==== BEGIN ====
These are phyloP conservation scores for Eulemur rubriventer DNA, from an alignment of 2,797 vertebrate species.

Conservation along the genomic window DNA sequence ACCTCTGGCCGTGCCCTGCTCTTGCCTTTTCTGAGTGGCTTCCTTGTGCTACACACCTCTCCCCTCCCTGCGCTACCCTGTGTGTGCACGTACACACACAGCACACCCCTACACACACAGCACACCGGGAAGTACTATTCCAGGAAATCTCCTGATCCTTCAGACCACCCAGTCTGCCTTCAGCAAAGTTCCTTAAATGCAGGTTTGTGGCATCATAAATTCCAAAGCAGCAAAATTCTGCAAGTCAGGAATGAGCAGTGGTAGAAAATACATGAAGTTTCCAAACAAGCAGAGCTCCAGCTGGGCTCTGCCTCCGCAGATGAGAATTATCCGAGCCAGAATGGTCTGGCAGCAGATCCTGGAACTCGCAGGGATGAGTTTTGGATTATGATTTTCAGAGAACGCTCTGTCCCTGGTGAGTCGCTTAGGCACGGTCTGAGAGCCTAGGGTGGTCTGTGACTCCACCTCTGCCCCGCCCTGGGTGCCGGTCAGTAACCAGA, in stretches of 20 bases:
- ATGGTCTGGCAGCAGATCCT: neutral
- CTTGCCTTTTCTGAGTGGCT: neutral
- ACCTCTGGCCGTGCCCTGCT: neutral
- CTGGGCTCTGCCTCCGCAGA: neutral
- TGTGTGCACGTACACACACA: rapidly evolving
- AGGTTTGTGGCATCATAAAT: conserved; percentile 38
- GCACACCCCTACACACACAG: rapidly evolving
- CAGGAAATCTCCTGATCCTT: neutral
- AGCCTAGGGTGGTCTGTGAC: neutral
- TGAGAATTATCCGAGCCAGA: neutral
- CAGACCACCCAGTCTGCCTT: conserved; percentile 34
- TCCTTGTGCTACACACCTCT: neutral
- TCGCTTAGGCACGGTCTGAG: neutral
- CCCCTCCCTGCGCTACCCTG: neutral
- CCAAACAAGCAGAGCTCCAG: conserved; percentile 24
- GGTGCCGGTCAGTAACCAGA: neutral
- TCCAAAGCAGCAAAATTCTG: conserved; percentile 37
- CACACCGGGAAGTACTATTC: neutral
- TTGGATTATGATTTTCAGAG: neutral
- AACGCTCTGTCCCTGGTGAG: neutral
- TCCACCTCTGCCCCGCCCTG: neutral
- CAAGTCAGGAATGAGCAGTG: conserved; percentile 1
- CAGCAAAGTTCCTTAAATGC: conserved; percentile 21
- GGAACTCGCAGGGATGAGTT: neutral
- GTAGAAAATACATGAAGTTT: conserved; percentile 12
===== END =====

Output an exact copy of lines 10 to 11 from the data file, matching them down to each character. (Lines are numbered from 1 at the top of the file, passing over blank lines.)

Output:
- CAGGAAATCTCCTGATCCTT: neutral
- AGCCTAGGGTGGTCTGTGAC: neutral